Official photograph of US Census Bureau director Robert Santos, with US flag in background.

Robert Santos, director, US Census Bureau

We absolutely have to transform and modernise our operation, and realise the value of taking [survey] information, blending it with existing data, administrative data, even third-party private sector data, into a huge data pool and linking it together, and that will create new data products that will serve the public in ways that we never imagined before.

On addressing public concerns about data collection and data privacy

Michael Hawes: Even though the decennial census is mandatory under law, we rely on voluntary participation. We’re relying on people being willing to respond to their census. In the lead up to each census, we do an extensive survey of what are the attitudes or motivators that will encourage people to respond or to not respond. And one of the recurring themes in that is concerns about privacy, concerns about how their data can be used. So, in order to help encourage people who have those concerns – and this is a sizable percentage of the population – we do need to have strong messaging about how their data are protected, how they can only be used for statistical purposes, and so on. But that has to be in very easy-to-consume sound bites, because a lot of people don’t have a background in statistical disclosure control or even in the legal conceptions about what privacy is. So, that is a real challenge for us. How do we convey the fact that we are taking this very seriously, and that their data are protected, in a way that people can kind of internalise and respond to?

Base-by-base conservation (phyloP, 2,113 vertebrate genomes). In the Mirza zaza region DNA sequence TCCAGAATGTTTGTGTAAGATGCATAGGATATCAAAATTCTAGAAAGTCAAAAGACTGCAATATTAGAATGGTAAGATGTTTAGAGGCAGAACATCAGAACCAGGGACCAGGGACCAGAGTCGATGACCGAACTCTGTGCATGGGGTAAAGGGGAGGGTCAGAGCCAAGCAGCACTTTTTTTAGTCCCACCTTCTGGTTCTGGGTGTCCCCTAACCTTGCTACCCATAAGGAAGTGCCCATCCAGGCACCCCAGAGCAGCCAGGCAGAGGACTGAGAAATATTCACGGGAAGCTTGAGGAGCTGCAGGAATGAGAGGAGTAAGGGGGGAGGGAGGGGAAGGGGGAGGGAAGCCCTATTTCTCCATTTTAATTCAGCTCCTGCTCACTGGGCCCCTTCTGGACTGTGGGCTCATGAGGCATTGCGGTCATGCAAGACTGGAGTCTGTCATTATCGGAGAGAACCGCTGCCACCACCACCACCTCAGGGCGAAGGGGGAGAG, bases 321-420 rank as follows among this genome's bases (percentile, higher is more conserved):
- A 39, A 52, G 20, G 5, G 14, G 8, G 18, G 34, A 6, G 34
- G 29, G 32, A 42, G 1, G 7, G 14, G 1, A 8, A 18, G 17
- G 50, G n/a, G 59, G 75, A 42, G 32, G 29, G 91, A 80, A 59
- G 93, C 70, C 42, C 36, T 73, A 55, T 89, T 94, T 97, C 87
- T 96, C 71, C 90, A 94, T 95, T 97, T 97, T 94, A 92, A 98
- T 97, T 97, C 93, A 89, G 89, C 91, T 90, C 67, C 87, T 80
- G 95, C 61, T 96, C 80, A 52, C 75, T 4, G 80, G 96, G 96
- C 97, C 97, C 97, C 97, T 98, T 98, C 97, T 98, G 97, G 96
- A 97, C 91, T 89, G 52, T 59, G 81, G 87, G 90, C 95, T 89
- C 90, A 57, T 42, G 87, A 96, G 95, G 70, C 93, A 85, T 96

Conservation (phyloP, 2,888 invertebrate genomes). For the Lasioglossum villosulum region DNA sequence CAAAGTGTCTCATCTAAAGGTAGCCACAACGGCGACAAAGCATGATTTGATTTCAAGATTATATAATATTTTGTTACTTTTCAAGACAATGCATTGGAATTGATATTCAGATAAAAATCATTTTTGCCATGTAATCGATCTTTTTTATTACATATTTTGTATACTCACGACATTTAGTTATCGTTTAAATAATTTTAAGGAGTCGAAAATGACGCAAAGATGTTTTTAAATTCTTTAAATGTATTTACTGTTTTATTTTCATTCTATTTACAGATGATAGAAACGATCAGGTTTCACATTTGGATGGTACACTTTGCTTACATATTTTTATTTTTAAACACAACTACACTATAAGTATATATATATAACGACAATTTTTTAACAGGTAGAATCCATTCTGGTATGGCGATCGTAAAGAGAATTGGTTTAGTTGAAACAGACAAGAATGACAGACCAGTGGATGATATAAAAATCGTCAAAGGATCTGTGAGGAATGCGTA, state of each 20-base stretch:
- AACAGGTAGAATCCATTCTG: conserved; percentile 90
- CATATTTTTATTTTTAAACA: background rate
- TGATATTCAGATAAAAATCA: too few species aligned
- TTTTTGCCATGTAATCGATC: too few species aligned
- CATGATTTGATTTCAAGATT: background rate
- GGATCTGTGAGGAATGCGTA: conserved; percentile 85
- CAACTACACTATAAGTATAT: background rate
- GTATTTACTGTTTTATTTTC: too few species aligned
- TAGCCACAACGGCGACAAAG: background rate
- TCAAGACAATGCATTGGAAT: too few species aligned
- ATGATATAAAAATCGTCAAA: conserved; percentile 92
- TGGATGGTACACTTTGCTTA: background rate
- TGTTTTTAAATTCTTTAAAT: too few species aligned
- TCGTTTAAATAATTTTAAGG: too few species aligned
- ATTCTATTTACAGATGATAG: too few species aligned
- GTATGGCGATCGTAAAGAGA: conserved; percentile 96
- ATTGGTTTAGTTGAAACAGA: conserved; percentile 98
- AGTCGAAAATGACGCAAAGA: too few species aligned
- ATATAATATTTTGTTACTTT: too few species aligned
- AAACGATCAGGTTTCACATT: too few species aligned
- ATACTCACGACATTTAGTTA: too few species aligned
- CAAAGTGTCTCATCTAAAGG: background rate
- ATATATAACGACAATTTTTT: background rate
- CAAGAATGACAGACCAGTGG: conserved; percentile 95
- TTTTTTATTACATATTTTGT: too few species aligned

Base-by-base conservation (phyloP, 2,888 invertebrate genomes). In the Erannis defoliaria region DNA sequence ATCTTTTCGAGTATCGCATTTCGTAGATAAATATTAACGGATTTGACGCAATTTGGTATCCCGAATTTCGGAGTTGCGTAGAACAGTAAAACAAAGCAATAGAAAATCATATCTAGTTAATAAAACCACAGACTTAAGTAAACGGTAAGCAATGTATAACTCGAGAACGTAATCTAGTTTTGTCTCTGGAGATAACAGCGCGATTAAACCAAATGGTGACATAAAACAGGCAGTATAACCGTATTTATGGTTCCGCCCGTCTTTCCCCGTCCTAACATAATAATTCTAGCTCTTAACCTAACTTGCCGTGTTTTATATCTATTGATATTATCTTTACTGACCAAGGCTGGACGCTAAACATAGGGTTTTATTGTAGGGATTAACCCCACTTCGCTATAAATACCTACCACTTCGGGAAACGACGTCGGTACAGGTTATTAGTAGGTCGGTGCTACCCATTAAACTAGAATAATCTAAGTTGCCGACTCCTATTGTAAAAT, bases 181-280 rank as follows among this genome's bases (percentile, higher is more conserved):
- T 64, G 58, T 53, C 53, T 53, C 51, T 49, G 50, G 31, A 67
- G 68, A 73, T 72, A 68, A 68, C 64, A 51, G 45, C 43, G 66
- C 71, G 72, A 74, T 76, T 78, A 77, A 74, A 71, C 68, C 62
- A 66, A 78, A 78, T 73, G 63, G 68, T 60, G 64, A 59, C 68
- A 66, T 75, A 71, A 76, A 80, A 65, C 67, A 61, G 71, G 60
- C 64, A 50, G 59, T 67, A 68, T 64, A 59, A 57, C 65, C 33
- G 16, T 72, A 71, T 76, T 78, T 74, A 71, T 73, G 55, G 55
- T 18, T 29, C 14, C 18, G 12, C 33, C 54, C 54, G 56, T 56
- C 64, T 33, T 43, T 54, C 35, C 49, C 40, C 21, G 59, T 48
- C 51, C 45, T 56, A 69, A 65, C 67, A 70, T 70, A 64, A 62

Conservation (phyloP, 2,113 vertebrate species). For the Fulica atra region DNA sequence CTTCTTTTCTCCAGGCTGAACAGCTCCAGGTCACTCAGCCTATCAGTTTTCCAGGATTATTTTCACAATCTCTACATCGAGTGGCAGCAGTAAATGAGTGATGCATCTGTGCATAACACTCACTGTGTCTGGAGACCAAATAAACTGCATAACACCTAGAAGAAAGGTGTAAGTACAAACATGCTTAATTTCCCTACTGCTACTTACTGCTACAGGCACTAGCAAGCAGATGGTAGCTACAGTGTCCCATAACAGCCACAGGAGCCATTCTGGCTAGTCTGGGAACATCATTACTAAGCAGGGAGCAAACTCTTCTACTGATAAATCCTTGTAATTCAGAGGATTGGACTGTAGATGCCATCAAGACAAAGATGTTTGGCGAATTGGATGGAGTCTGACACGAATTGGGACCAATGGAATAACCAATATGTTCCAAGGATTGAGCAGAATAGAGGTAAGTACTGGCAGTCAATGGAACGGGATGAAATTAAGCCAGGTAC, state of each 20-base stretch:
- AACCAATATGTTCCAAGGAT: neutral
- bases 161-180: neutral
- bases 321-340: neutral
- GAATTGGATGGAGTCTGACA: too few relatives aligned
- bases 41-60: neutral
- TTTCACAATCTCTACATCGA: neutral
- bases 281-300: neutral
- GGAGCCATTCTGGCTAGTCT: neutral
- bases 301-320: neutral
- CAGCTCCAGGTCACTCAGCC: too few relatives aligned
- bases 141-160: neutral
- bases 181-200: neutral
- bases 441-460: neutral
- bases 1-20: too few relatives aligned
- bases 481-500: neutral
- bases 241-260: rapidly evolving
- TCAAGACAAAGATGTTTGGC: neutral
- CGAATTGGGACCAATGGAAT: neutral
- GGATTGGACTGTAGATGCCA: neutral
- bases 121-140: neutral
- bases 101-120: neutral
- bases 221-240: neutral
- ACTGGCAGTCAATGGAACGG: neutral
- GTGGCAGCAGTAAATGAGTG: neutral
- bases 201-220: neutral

On making sure statistics serve the public good, and the role of the Census Bureau in supporting data literacy

Sallie Ann Keller: In the US over the last decade, there’s been a really large movement around data for the public good, data science for the public good, and it’s really focused at trying to engage researchers and scholars – and we’re talking about high school students, community college students, undergraduates, graduate students – trying to engage them with civic engagement around data and data insights. That’s happening all over the country – really trying to democratise data and bring it in service of the public good. And I think that’s very exciting.